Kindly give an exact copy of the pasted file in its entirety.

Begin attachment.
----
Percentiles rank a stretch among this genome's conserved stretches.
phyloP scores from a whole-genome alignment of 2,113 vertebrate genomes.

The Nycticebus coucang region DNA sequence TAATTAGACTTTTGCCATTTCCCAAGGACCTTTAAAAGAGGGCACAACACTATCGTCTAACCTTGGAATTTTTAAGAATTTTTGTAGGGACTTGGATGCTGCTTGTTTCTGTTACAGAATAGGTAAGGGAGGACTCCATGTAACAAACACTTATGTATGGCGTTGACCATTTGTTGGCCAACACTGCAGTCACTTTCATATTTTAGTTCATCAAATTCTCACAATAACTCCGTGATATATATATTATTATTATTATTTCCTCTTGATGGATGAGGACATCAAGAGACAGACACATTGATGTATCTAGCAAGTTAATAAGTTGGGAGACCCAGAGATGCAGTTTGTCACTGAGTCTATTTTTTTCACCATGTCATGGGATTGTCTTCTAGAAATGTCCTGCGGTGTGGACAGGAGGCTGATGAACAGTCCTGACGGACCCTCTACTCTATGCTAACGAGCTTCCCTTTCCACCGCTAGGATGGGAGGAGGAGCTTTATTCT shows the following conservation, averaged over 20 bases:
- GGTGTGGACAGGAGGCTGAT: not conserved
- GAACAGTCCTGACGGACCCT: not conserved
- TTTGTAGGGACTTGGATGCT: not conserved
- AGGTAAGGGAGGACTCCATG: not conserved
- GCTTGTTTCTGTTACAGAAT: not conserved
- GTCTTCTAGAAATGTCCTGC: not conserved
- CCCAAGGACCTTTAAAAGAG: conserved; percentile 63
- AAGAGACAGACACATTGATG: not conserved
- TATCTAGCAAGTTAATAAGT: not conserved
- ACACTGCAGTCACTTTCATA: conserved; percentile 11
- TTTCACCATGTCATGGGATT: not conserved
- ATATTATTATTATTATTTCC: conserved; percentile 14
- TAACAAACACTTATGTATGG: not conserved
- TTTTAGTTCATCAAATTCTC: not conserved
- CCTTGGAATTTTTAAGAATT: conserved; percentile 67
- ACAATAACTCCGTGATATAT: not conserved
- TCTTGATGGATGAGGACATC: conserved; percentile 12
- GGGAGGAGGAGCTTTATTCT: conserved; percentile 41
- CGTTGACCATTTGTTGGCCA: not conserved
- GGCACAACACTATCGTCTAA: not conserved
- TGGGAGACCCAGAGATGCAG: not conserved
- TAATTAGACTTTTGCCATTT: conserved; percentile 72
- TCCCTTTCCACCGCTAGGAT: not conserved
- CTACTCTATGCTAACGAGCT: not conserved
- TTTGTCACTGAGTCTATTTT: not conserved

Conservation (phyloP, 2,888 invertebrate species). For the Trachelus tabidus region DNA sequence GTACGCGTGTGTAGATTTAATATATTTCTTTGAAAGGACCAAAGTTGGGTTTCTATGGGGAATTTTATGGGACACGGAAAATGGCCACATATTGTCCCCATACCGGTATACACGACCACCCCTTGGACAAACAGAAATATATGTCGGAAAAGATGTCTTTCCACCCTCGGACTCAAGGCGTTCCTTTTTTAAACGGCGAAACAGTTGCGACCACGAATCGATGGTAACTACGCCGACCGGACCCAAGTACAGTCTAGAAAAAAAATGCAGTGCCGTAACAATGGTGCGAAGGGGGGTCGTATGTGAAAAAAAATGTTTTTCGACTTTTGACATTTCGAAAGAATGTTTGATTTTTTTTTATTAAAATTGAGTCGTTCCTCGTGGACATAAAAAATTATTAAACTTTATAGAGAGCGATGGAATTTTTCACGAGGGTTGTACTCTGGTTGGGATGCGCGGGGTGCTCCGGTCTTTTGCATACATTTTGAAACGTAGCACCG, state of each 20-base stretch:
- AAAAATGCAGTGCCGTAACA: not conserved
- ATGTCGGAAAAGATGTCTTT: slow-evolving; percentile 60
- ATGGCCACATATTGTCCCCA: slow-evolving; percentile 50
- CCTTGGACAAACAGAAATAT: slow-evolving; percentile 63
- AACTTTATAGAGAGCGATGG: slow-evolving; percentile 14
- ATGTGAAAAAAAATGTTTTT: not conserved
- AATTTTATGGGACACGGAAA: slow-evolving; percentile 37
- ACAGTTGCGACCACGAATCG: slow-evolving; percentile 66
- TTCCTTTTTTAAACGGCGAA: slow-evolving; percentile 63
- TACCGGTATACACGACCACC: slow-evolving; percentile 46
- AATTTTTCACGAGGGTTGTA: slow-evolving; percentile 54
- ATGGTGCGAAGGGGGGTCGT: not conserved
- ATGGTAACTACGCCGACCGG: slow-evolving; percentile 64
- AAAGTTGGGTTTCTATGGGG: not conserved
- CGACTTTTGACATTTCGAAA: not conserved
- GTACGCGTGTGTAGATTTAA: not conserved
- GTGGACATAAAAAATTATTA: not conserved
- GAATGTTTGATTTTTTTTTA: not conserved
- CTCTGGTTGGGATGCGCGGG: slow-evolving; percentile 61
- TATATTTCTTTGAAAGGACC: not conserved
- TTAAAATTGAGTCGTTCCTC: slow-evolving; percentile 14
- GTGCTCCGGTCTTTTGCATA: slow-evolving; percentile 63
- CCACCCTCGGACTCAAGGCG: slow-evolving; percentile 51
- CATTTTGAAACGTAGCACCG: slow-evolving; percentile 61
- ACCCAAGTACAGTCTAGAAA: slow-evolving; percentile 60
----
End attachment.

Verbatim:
Percentiles rank a stretch among this genome's conserved stretches.
phyloP scores from a whole-genome alignment of 2,113 vertebrate genomes.

The Nycticebus coucang region DNA sequence TAATTAGACTTTTGCCATTTCCCAAGGACCTTTAAAAGAGGGCACAACACTATCGTCTAACCTTGGAATTTTTAAGAATTTTTGTAGGGACTTGGATGCTGCTTGTTTCTGTTACAGAATAGGTAAGGGAGGACTCCATGTAACAAACACTTATGTATGGCGTTGACCATTTGTTGGCCAACACTGCAGTCACTTTCATATTTTAGTTCATCAAATTCTCACAATAACTCCGTGATATATATATTATTATTATTATTTCCTCTTGATGGATGAGGACATCAAGAGACAGACACATTGATGTATCTAGCAAGTTAATAAGTTGGGAGACCCAGAGATGCAGTTTGTCACTGAGTCTATTTTTTTCACCATGTCATGGGATTGTCTTCTAGAAATGTCCTGCGGTGTGGACAGGAGGCTGATGAACAGTCCTGACGGACCCTCTACTCTATGCTAACGAGCTTCCCTTTCCACCGCTAGGATGGGAGGAGGAGCTTTATTCT shows the following conservation, averaged over 20 bases:
- GGTGTGGACAGGAGGCTGAT: not conserved
- GAACAGTCCTGACGGACCCT: not conserved
- TTTGTAGGGACTTGGATGCT: not conserved
- AGGTAAGGGAGGACTCCATG: not conserved
- GCTTGTTTCTGTTACAGAAT: not conserved
- GTCTTCTAGAAATGTCCTGC: not conserved
- CCCAAGGACCTTTAAAAGAG: conserved; percentile 63
- AAGAGACAGACACATTGATG: not conserved
- TATCTAGCAAGTTAATAAGT: not conserved
- ACACTGCAGTCACTTTCATA: conserved; percentile 11
- TTTCACCATGTCATGGGATT: not conserved
- ATATTATTATTATTATTTCC: conserved; percentile 14
- TAACAAACACTTATGTATGG: not conserved
- TTTTAGTTCATCAAATTCTC: not conserved
- CCTTGGAATTTTTAAGAATT: conserved; percentile 67
- ACAATAACTCCGTGATATAT: not conserved
- TCTTGATGGATGAGGACATC: conserved; percentile 12
- GGGAGGAGGAGCTTTATTCT: conserved; percentile 41
- CGTTGACCATTTGTTGGCCA: not conserved
- GGCACAACACTATCGTCTAA: not conserved
- TGGGAGACCCAGAGATGCAG: not conserved
- TAATTAGACTTTTGCCATTT: conserved; percentile 72
- TCCCTTTCCACCGCTAGGAT: not conserved
- CTACTCTATGCTAACGAGCT: not conserved
- TTTGTCACTGAGTCTATTTT: not conserved

Conservation (phyloP, 2,888 invertebrate species). For the Trachelus tabidus region DNA sequence GTACGCGTGTGTAGATTTAATATATTTCTTTGAAAGGACCAAAGTTGGGTTTCTATGGGGAATTTTATGGGACACGGAAAATGGCCACATATTGTCCCCATACCGGTATACACGACCACCCCTTGGACAAACAGAAATATATGTCGGAAAAGATGTCTTTCCACCCTCGGACTCAAGGCGTTCCTTTTTTAAACGGCGAAACAGTTGCGACCACGAATCGATGGTAACTACGCCGACCGGACCCAAGTACAGTCTAGAAAAAAAATGCAGTGCCGTAACAATGGTGCGAAGGGGGGTCGTATGTGAAAAAAAATGTTTTTCGACTTTTGACATTTCGAAAGAATGTTTGATTTTTTTTTATTAAAATTGAGTCGTTCCTCGTGGACATAAAAAATTATTAAACTTTATAGAGAGCGATGGAATTTTTCACGAGGGTTGTACTCTGGTTGGGATGCGCGGGGTGCTCCGGTCTTTTGCATACATTTTGAAACGTAGCACCG, state of each 20-base stretch:
- AAAAATGCAGTGCCGTAACA: not conserved
- ATGTCGGAAAAGATGTCTTT: slow-evolving; percentile 60
- ATGGCCACATATTGTCCCCA: slow-evolving; percentile 50
- CCTTGGACAAACAGAAATAT: slow-evolving; percentile 63
- AACTTTATAGAGAGCGATGG: slow-evolving; percentile 14
- ATGTGAAAAAAAATGTTTTT: not conserved
- AATTTTATGGGACACGGAAA: slow-evolving; percentile 37
- ACAGTTGCGACCACGAATCG: slow-evolving; percentile 66
- TTCCTTTTTTAAACGGCGAA: slow-evolving; percentile 63
- TACCGGTATACACGACCACC: slow-evolving; percentile 46
- AATTTTTCACGAGGGTTGTA: slow-evolving; percentile 54
- ATGGTGCGAAGGGGGGTCGT: not conserved
- ATGGTAACTACGCCGACCGG: slow-evolving; percentile 64
- AAAGTTGGGTTTCTATGGGG: not conserved
- CGACTTTTGACATTTCGAAA: not conserved
- GTACGCGTGTGTAGATTTAA: not conserved
- GTGGACATAAAAAATTATTA: not conserved
- GAATGTTTGATTTTTTTTTA: not conserved
- CTCTGGTTGGGATGCGCGGG: slow-evolving; percentile 61
- TATATTTCTTTGAAAGGACC: not conserved
- TTAAAATTGAGTCGTTCCTC: slow-evolving; percentile 14
- GTGCTCCGGTCTTTTGCATA: slow-evolving; percentile 63
- CCACCCTCGGACTCAAGGCG: slow-evolving; percentile 51
- CATTTTGAAACGTAGCACCG: slow-evolving; percentile 61
- ACCCAAGTACAGTCTAGAAA: slow-evolving; percentile 60